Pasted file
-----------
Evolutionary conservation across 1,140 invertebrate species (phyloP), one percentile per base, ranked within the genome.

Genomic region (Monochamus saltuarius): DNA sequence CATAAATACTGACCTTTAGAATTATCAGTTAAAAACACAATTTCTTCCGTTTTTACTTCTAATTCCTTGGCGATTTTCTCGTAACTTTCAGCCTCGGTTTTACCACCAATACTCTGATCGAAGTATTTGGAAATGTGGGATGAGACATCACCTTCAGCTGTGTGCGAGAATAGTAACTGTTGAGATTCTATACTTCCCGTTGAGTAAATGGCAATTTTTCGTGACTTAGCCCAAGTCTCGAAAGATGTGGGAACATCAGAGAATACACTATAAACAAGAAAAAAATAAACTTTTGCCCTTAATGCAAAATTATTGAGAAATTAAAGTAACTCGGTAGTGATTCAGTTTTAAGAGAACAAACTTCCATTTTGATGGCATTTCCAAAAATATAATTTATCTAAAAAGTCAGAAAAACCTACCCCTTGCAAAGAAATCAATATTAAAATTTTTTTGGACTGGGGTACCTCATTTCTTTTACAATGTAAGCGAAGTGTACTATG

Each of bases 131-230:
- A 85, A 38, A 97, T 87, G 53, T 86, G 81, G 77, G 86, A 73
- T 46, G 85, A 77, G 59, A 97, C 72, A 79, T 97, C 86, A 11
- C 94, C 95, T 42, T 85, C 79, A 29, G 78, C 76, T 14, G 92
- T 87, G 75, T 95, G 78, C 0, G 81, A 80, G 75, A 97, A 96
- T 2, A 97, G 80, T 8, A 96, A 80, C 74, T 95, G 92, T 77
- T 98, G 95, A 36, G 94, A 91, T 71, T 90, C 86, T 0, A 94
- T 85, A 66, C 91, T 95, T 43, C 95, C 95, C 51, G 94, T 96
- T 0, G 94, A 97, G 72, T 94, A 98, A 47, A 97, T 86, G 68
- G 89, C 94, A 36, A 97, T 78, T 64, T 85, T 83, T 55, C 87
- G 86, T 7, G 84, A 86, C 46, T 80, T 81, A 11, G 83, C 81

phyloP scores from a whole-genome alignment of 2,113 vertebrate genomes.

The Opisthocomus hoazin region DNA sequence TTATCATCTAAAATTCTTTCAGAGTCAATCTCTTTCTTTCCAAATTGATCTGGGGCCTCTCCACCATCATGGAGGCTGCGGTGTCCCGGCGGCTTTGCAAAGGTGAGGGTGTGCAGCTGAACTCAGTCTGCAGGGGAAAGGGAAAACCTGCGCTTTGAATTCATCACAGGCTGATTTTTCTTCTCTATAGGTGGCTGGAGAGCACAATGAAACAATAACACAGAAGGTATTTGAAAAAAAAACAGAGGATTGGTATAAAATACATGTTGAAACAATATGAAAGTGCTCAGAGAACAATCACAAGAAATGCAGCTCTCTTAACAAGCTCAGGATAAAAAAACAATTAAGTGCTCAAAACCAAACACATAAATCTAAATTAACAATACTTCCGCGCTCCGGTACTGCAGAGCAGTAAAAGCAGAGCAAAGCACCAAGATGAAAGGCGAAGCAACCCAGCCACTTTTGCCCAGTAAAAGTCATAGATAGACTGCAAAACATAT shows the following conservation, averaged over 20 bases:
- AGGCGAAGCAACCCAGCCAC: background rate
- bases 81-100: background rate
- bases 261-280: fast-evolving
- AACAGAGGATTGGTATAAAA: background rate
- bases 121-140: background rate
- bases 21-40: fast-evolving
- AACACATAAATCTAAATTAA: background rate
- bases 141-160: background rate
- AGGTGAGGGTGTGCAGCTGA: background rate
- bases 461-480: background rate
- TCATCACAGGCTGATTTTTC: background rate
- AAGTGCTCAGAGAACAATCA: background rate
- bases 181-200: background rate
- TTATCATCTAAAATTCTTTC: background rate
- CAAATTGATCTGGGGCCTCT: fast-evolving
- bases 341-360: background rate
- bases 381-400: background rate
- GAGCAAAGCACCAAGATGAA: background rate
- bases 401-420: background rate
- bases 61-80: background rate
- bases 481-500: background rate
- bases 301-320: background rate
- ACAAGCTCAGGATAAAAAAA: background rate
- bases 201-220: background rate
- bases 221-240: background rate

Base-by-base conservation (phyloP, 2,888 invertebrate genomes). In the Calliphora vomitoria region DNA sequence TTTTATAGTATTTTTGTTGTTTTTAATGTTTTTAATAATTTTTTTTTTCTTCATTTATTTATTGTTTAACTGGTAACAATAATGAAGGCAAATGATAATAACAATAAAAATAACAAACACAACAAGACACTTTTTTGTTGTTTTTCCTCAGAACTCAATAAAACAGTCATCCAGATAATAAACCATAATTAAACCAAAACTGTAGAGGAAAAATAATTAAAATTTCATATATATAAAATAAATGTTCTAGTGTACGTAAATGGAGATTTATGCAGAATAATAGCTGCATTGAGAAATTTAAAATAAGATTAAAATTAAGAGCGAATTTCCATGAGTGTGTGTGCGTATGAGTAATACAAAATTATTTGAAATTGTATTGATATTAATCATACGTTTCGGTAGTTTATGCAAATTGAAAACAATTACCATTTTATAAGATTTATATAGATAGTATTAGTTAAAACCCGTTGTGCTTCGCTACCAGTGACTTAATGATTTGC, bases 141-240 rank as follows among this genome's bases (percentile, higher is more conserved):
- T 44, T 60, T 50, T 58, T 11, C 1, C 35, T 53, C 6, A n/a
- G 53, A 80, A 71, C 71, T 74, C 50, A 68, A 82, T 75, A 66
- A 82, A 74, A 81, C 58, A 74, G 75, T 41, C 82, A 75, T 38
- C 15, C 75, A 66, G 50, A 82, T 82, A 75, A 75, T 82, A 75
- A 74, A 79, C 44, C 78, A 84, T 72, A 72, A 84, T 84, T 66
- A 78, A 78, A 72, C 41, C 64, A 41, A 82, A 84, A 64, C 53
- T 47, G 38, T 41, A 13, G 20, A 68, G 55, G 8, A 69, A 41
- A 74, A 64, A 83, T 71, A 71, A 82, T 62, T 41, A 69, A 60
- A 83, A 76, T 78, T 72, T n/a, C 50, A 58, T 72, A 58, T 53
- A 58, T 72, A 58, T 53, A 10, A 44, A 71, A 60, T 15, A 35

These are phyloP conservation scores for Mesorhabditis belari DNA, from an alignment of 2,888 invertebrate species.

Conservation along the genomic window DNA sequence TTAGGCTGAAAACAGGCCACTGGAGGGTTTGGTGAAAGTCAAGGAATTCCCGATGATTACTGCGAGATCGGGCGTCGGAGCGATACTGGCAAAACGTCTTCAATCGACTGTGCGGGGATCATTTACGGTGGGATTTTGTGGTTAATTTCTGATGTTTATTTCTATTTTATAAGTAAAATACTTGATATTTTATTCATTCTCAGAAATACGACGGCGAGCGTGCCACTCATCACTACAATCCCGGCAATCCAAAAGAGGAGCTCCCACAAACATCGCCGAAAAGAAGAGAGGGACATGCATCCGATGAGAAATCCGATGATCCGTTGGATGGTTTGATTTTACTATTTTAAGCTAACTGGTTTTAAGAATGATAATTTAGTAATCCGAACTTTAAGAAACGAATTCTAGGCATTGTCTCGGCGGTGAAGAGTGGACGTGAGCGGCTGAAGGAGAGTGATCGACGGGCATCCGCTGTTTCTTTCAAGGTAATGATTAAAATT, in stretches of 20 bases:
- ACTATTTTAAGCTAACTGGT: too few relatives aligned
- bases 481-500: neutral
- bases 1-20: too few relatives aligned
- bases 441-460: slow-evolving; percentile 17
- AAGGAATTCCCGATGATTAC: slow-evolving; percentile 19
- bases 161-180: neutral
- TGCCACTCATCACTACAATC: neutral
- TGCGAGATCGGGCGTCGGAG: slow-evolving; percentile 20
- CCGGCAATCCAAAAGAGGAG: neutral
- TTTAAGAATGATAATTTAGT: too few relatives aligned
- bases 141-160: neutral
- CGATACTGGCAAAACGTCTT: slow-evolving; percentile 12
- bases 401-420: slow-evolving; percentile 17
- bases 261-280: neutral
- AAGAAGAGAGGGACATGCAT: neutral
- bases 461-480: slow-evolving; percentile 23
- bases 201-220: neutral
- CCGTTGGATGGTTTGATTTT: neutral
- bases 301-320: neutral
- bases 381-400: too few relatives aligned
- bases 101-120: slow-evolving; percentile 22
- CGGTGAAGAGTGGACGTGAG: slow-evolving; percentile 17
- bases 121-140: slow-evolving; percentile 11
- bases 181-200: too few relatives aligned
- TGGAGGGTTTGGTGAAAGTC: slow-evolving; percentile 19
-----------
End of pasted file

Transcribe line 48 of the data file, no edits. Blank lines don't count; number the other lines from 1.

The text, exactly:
- T 47, G 38, T 41, A 13, G 20, A 68, G 55, G 8, A 69, A 41